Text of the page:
Investment - Articles - COVID19 may be watershed for climate resilience investment


COVID-19 provokes turning point, as industry leaders drive action to invest in climate resilient infrastructure Finance and infrastructure investment experts use London Climate Action Week to stress the need for robust climate risk data and analytics, incentives and collaboration.

 With US$90 trillion in infrastructure investment needed globally over the next decade to achieve global growth expectations, success will not be possible without a systemic shift in the way projects are financed to build resilience to climate change, warned a group of industry leaders yesterday at an event organised by the Coalition for Climate Resilient Investment (CCRI). With the need for systemic resilience to shocks and stresses made clear by the COVID-19 crisis, CCRI brought together over 200 policymakers, scientists and investors and business leaders to discuss challenges and solutions to better integrate physical climate risks in investment decision making.

 The challenge is critical, according to CCRI, as investment choices made now will lock in for decades either a global network of climate-resilient infrastructure or a collection of exposed assets which will make social and economic activity vulnerable to climate risk. Delivered effectively, solutions and capital mobilised by CCRI will secure riskadjusted returns and, most importantly, save lives and their livelihoods, especially in highly vulnerable countries. Once-in-a-century opportunity The panel of specialists, featuring senior representatives from the World Economic Forum, Aberdeen Standard Investments, S&P Global Ratings, HSBC and DWS, urged key stakeholders across the global community to act now in addressing three specific weaknesses identified as critical barriers to properly assessing climate risk and being able to drive a shift toward a more climate-resilient economy for all countries:

 Incentive structures limited by short termism – There is a crucial need to support longer-term incentive structures that promote resilience, such as regulation and cost of capital, in their growing efforts to foster and reward an appropriate integration of physical climate risks in investment decision making. n Climate risk data and analytics into mainstream finance – Better data supported by sophisticated analytical tools are needed to properly assess and price climate risk, and to translate exposure into cash flow modelling. n Sharing expertise across industries and public sector – A collaborative approach focused on building consensus in areas such as analytical methods and financial materiality is pivotal. 

 International Environment Minister Lord Zac Goldsmith, who opened the event, said: “As we recover from this pandemic, we have a unique opportunity to create a greener and more resilient global economy with governments and the private sector working hand in hand as a force for good. The UK will continue its global leadership in tackling climate change ahead of hosting COP26 next year. The Coalition for Climate Resilient Investment and other partnerships are now more important than ever to help developing countries access the finance they need for adaptation and resilience.”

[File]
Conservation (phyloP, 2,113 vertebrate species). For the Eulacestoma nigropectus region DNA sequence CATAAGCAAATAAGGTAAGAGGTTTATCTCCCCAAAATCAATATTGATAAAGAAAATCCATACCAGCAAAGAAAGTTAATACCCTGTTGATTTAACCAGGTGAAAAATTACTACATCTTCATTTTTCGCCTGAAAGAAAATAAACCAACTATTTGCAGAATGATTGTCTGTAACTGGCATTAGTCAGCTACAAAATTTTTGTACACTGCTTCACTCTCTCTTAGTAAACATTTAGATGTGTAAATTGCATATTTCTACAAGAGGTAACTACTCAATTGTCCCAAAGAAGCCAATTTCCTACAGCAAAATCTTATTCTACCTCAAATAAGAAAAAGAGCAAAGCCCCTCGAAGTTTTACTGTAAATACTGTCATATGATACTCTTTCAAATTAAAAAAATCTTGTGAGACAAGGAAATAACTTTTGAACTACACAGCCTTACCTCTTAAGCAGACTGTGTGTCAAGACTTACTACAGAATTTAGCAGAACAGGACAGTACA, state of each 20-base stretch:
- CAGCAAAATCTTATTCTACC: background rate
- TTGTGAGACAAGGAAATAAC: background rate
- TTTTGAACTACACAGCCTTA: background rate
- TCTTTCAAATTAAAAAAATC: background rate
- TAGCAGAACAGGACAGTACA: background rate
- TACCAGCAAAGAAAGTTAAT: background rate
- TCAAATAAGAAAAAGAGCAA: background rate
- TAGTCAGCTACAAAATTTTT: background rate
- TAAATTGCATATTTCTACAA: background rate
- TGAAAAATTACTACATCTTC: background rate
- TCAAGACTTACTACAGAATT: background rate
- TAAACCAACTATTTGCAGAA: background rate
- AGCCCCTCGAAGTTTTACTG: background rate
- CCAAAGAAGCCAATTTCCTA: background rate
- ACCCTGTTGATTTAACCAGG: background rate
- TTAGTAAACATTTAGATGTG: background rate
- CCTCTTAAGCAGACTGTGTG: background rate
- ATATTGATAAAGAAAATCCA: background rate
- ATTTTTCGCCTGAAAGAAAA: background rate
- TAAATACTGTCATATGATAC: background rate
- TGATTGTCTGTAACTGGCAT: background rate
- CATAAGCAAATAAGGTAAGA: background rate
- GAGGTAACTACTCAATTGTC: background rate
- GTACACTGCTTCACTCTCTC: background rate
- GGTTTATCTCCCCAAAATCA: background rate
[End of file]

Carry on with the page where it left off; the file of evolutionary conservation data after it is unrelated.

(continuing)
John Haley, Willis Towers Watson CEO and CCRI Chair, said: “COVID-19 has certainly tested our determination to advance our mandate in what has been a hugely challenging period. Despite the human and economic crisis attached to it, COVID-19 also constitutes a unique opportunity to ensure that climate risk is embedded in stimulus plans and decision making more broadly. Our ultimate goal is that, by advancing more efficient investment decision making practices, we will see lives and economies in developing and developed regions become more resilient.”

 Carlos Sanchez, Director of Climate Resilience Investment at Willis Towers Watson, said: “Properly integrating physical climate risks in investment decision making is a major opportunity. Resilient assets are expected to financially outperform non-resilient assets. “Against conventional wisdom, resilient assets are not more expensive assets, but instead more efficient, reliable sources of long-term secure cash flows to investors. Most critically, these assets are certified to fulfil their function of sustaining social and economic activity in the face of growing incidence of climate risks.” Research shows that the world’s biggest companies have valued the climate risks to their businesses at US$1 trillion in losses from climate impacts over the next five years alone.

 Properly pricing climate risk in financial decision making will, according to CCRI, align investment flows towards infrastructure capable of withstanding a changing climate. Providing a methodology to quantify the economic and financial risks and benefits will provide a substantial incentive for financial markets to embed resilience upfront. Since launching nine months ago with 35 institutions and $5tn in assets under management, CCRI has grown to include 53 members and $10tn in assets. During this period, CCRI members have been working collaboratively to develop a framework for cash flow modelling practices and an investment prioritisation tool for governments.

 Sanchez said: “To date, cross-industry climate initiatives have primarily focused on climate change mitigation. This Coalition is the first of its kind in bringing together different industries to develop practical solutions to advance climate change resilience. ”  

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